Göttinger Predigten im Internet
ed. by U. Nembach, J. Neukirch

26 Pentecost (RCL), 13 November 2005
A Sermon on Matthew 25:14-30 by Samuel Zumwalt
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Matthew 25:14-30 [NRSV Text from BibleWorks]
14 "For it is as if a man, going on a journey, summoned his slaves and entrusted his property to them; 15 to one he gave five talents, to another two, to another one, to each according to his ability. Then he went away. 16 The one who had received the five talents went off at once and traded with them, and made five more talents. 17 In the same way, the one who had the two talents made two more talents. 18 But the one who had received the one talent went off and dug a hole in the ground and hid his master's money. 19 After a long time the master of those slaves came and settled accounts with them. 20 Then the one who had received the five talents came forward, bringing five more talents, saying, 'Master, you handed over to me five talents; see, I have made five more talents.' 21 His master said to him, 'Well done, good and trustworthy slave; you have been trustworthy in a few things, I will put you in charge of many things; enter into the joy of your master.' 22 And the one with the two talents also came forward, saying, 'Master, you handed over to me two talents; see, I have made two more talents.' 23 His master said to him, 'Well done, good and trustworthy slave; you have been trustworthy in a few things, I will put you in charge of many things; enter into the joy of your master.' 24 Then the one who had received the one talent also came forward, saying, 'Master, I knew that you were a harsh man, reaping where you did not sow, and gathering where you did not scatter seed; 25 so I was afraid, and I went and hid your talent in the ground. Here you have what is yours.' 26 But his master replied, 'You wicked and lazy slave! You knew, did you, that I reap where I did not sow, and gather where I did not scatter? 27 Then you ought to have invested my money with the bankers, and on my return I would have received what was my own with interest. 28 So take the talent from him, and give it to the one with the ten talents. 29 For to all those who have, more will be given, and they will have an abundance; but from those who have nothing, even what they have will be taken away. 30 As for this worthless slave, throw him into the outer darkness, where there will be weeping and gnashing of teeth.'


In the name of the Father, and of the +Son, and of the Holy Spirit. Amen.

What was it that kept the one servant from producing more talents for his master? We all know the answer almost without hearing the story. Fear! He was afraid of his master and so he did nothing with what had been given him. He buried his talent and only gave back the bare minimum to the one that gave him the talent in the first place.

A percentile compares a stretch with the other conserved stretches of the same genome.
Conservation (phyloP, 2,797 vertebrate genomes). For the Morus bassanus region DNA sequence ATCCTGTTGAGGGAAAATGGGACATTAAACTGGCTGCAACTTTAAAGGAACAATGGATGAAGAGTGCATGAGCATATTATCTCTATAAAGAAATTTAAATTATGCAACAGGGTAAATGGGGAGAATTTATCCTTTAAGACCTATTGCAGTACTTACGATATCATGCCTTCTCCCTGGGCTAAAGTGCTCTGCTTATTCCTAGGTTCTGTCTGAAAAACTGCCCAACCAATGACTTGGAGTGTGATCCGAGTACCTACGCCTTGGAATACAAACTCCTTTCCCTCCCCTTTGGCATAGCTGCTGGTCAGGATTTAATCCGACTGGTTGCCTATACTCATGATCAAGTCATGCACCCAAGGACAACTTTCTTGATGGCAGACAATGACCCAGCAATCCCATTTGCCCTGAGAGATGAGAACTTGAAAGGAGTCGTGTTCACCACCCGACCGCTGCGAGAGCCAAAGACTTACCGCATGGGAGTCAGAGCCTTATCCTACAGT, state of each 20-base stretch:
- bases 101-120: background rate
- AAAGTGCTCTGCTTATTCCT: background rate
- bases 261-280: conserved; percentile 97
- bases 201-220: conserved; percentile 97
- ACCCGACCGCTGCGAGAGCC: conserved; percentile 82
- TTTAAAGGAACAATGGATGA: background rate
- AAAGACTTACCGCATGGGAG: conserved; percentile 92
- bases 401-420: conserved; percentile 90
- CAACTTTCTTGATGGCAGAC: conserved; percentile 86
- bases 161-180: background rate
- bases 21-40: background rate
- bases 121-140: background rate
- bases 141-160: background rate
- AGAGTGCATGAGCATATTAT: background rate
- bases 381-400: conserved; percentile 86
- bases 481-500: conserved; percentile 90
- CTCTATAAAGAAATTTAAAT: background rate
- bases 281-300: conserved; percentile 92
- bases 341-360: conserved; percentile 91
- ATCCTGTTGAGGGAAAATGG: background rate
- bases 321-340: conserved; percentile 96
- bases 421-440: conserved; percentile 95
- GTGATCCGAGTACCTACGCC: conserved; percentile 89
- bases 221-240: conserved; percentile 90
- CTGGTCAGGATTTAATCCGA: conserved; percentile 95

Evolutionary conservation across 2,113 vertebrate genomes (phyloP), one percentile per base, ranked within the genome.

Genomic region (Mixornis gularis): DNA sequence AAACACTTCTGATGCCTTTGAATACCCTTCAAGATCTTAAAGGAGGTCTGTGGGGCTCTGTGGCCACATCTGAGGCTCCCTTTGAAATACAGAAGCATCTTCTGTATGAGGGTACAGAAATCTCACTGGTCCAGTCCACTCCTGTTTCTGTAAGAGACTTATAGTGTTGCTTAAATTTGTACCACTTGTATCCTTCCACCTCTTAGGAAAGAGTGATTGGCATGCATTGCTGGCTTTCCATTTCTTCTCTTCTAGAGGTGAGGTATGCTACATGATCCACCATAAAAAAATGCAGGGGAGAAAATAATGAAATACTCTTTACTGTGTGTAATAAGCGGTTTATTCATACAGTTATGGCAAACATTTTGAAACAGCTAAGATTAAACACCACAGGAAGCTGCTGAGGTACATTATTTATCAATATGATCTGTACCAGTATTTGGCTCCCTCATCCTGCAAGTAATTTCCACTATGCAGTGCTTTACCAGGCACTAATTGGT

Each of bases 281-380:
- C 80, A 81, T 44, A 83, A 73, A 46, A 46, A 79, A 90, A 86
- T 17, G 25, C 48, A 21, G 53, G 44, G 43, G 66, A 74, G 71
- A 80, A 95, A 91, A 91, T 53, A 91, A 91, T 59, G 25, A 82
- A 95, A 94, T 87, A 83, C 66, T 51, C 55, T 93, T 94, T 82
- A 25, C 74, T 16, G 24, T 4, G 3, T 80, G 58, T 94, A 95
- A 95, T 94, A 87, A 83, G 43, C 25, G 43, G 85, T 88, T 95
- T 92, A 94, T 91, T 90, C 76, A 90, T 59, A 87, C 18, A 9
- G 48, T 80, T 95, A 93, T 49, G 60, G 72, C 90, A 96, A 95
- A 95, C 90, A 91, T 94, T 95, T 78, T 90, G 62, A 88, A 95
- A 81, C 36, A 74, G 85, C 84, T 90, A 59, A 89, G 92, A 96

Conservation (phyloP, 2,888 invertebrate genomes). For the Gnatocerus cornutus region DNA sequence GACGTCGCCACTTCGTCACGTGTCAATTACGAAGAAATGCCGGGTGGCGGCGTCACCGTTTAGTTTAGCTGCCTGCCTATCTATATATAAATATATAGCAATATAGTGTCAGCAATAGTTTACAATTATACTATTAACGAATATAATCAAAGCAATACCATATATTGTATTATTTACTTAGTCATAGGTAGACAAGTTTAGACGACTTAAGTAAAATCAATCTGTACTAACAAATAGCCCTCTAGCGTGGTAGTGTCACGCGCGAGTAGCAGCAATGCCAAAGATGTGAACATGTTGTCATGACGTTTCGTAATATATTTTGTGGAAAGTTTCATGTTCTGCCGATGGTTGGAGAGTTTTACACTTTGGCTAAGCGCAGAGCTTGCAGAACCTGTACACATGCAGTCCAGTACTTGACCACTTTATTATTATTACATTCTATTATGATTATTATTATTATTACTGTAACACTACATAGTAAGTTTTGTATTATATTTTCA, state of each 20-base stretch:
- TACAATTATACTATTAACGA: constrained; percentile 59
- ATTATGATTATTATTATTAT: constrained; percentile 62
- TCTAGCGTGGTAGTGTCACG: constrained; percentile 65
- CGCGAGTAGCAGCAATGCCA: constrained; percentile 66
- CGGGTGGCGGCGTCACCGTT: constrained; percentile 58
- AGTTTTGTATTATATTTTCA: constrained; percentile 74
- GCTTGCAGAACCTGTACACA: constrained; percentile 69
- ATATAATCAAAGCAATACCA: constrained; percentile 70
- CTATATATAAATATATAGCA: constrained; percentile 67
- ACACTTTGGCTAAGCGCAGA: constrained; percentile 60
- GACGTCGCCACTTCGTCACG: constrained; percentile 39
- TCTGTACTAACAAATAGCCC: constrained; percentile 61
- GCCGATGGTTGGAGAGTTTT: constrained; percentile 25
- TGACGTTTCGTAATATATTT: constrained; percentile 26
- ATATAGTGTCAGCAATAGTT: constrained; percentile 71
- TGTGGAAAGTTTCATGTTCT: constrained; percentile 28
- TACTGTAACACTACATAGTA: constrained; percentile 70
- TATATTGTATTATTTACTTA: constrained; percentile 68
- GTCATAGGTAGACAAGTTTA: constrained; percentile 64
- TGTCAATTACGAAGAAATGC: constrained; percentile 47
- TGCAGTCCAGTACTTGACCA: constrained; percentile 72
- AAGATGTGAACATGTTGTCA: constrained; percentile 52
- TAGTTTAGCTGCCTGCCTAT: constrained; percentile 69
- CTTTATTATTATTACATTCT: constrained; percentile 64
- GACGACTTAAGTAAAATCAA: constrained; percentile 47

Jesus’ parable is, of course, about what we do with all that God has given us. As he tells the parable, the question comes sneaking in: “How are you managing all that God has given you?”

I suggest to you that fear – perhaps not self-consciously the fear of God – but fear of others and fear of not measuring up and even fear of success keeps a lot of us just as bound as that one servant in Jesus’ story.

I can think of at least one instance many years ago when I allowed my fear and the contagious fear of those around me to paralyze me and to keep me from doing what I was capable of doing. I bet you can think of at least one instance that fear held you back. Later on you may have kicked yourself, but you also realized that you only got one shot at such a moment. You weren’t going to get a second chance to go back and do it differently. Rather you found that you could learn from those moments and recognize what happened and what was going on inside of you and around you. Perhaps you learned from your failures. But you still couldn’t undo what was done. You made a choice to live with your fear. You took the safe route.

I was reared by very fearful parents. They were not big risk-takers. They were the kind of folks that tended to stay at the shallow end of the pool where it was safer. That doesn’t mean that they never took a risk in their lives; they were at sea during World War II and were in more than a few dangerous situations during the war. But as they settled in to childrearing and making a living, the only really risky thing that they ever did was to move to a new town when the children were still growing up.

I’m not faulting my parents; I’m describing where I came from. I think they were devout and wonderful Christians despite their flaws. Yet I think God gave them more than one talent, but they were afraid to do much more than to bury their talents. You can almost hear the fearful words: “Stay in close to shore; stay in the shallow water, and don’t risk losing what little you have!”

How unlike my maternal grandmother who left Germany at 16 to come to the United States as an indentured servant! How unlike my paternal grandfather who left Sicily as a young adult to come to the United States to make a new life for himself! What happened to the next generation?

Now what about you? Who are the role models in your life that either demonstrated fear or showed you a spirit of risk-taking as they managed their lives?

Doubtless you have seen people doing things that deep down inside you know you could do as well or perhaps better. Perhaps you have lamented that you didn’t come from a household filled with more accomplished people, and perhaps you even thought that someone should have recognized your talents and rewarded you without your ever having risked anything. Perhaps you have not been willing to admit how much fear has governed your life and kept you from managing God’s things so much better.

I suggest to you today that it is not too late for you to take your talents and use them well to the glory of God. I suggest to you that the God who keeps speaking the words “Fear not” all throughout the Bible is still saying to you and me today: Fear not!

Yes, let’s be clear, the time has passed for certain dreams. You may be too old or your talents may be better suited for other dreams. But you don’t know until you try.